The AJ concluded that Chauvin did not intend to remove the plate from the shipyard without authorization. Specifically, the AJ found that scrap metal was commonly used for non-production and personal uses at the shipyard; that Chauvin did not attempt to conceal the plate in his truck, which was parked near a security gate in the shipyard parking lot; that Chauvin testified in a "consistent and credible" manner; and that Chauvin's explanation was corroborated by a written statement of a co-worker, who stated that prior to the date of the incident Chauvin informed him that he intended to obtain a property pass to borrow a piece of scrap metal for his truck. The board majority, disbelieving Chauvin's testimony, substituted its contrary finding. Chauvin argues that the board majority erred in reversing the AJ's credibility finding.
We agree. The board is not free simply to disagree with an AJ's assessment of credibility. Jackson v. Veterans Admin., 768 F.2d 1325, 1331 (Fed. Cir. 1985). Rather, the board must give special deference to the AJ's factual findings that are based, expressly or implicitly, on the demeanor of a witness. Id. When the board reverses such a finding, we cannot sustain the decision on appeal unless the board has articulated sound reasons, based on the record, for its contrary evaluation of the testimonial evidence. Id.
Here, the board majority cited the Navy's policy prohibiting personal use of government property, Chauvin's position as a supervisor, and his actions in cutting the plate and placing it in his truck. None of these factors, however, is inconsistent with Chauvin's explanation that he planned to remove the plate from the shipyard only if his supervisor granted him a property pass. They are not probative of the charge of attempted removal. Also, whether a property pass would have been granted does not show lack of intention to obtain one. The evidence cited by the board thus fails to rebut Chauvin's consistent and corroborated explanation for his having placed the plate in his truck. Moreover, the board majority's finding is inconsistent with the Navy's admission during discovery that it did not contend that Chauvin intended to remove the plate from the shipyard without a property pass. We conclude, as did the dissenting board member, and as the Navy now concedes, that the board majority did not articulate a sufficient reason for its disbelief of Chauvin's testimony. See Jackson, 768 F.2d at 1331 (" [E]vidence in the record which, when taken alone, may amount to 'substantial evidence' and therefore support the Board's decision, will often be insufficient when the trial examiner has, on the basis of the witnesses' demeanor, made credibility determinations contrary to the board's position.") (quoting Penasquitos Village, Inc. v. National Labor Relations Bd., 565 F.2d 1074, 1078 (9th Cir. 1977)).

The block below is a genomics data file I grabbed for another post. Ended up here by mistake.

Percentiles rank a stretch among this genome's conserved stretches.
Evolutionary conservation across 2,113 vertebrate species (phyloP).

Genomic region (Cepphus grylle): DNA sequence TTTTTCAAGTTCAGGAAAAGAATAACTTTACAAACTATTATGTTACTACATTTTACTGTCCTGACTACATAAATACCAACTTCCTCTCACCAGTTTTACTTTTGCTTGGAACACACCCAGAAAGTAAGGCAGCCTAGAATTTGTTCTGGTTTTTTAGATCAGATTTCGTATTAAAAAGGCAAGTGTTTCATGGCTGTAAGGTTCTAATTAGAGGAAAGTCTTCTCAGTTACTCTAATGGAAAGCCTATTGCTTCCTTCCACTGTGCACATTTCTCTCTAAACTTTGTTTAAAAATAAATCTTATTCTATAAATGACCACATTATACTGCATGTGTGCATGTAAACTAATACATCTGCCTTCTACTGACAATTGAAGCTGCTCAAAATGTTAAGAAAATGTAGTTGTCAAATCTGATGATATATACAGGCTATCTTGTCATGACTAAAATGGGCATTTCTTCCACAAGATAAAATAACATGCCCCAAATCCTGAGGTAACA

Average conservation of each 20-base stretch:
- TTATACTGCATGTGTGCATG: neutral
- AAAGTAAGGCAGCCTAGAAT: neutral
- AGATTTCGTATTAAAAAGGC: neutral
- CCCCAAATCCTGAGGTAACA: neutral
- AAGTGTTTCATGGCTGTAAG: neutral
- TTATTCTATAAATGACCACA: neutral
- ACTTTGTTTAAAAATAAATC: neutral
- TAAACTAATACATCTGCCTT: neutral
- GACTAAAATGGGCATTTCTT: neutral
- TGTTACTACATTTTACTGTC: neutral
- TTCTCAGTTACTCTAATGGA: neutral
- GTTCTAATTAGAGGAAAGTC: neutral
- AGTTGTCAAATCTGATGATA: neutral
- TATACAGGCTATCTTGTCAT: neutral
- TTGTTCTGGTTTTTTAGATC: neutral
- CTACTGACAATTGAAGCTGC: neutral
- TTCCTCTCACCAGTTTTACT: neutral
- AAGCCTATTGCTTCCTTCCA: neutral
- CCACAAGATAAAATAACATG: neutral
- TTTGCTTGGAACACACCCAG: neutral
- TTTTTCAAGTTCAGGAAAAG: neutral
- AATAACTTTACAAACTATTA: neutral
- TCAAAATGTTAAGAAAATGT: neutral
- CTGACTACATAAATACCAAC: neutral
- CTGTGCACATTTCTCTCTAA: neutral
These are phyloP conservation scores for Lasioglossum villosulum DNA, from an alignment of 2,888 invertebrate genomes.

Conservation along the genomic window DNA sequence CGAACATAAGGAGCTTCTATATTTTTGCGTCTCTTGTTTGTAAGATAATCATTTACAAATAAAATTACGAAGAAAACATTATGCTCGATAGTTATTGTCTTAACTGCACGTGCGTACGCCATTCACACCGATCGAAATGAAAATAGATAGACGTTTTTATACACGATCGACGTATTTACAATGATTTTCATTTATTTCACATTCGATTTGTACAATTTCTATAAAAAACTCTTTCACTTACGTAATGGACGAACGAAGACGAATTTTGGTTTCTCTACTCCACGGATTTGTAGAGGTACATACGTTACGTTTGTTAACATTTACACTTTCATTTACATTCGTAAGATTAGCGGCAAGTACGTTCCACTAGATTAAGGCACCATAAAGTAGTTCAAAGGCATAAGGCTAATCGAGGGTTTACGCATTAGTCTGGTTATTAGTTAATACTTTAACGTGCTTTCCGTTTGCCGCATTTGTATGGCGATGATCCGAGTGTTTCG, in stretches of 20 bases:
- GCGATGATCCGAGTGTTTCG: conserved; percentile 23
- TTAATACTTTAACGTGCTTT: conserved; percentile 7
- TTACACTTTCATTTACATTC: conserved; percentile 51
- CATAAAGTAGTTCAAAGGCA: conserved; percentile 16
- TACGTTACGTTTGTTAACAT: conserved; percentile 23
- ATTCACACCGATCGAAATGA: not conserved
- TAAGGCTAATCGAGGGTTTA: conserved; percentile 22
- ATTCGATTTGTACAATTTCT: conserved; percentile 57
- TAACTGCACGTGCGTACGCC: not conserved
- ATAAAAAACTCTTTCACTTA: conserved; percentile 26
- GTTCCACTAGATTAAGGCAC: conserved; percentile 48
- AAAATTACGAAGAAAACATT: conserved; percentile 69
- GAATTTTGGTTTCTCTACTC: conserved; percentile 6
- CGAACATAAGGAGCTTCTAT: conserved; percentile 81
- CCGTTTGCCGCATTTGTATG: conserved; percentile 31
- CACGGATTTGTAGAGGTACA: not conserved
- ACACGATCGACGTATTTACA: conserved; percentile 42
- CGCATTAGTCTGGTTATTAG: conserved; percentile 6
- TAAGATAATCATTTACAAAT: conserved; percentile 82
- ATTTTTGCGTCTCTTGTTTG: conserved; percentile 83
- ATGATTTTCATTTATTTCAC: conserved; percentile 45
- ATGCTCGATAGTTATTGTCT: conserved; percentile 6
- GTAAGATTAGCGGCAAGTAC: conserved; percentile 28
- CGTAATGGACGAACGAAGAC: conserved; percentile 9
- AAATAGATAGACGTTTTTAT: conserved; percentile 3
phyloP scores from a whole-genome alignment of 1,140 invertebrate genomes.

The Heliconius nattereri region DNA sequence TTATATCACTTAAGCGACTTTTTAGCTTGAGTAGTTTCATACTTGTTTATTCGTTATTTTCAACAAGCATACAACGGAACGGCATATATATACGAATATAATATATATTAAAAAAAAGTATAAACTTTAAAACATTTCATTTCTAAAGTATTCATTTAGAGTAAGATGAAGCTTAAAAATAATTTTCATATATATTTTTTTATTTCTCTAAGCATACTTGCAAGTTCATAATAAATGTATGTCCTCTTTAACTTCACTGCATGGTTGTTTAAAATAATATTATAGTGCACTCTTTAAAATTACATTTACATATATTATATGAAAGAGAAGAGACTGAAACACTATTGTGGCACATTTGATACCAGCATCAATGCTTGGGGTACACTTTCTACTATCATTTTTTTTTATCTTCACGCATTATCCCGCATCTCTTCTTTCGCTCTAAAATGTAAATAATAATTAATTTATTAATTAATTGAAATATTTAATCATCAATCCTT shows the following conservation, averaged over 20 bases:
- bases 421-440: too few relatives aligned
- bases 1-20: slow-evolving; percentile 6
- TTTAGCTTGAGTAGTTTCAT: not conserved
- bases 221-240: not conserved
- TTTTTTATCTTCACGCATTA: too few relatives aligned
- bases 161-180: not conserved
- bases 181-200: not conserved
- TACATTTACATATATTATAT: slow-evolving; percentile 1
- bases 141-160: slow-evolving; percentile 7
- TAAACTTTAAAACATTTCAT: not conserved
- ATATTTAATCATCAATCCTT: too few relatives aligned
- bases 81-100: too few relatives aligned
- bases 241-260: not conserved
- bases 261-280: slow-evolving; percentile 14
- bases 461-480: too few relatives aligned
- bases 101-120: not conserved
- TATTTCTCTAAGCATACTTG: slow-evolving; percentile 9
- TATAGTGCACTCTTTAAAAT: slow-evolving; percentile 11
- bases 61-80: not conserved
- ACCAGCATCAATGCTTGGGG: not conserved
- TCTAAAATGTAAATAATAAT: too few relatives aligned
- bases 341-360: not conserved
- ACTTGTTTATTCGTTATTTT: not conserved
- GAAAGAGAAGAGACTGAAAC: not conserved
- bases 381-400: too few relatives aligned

Given the deference that should have been afforded the AJ's credibility-based finding concerning Chauvin's intent, and the Navy's admission that it did not allege that Chauvin intended to remove the plate from the shipyard without authorization, we cannot agree that a reasonable fact-finder would have found that Chauvin intended to take that action. See Jackson, 768 F.2d at 1332. Because the Navy failed to prove intent, an essential element of the attempted removal charge, the board's decision sustaining the charge is not supported by substantial evidence. See Burroughs v. Department of Army, 918 F.2d 170, 172 (Fed. Cir. 1990) ("If the agency fails to prove one of the elements of its charge, then the entire charge must fail."). We therefore reverse the board's decision insofar as it sustains the charge of attempted removal of government property.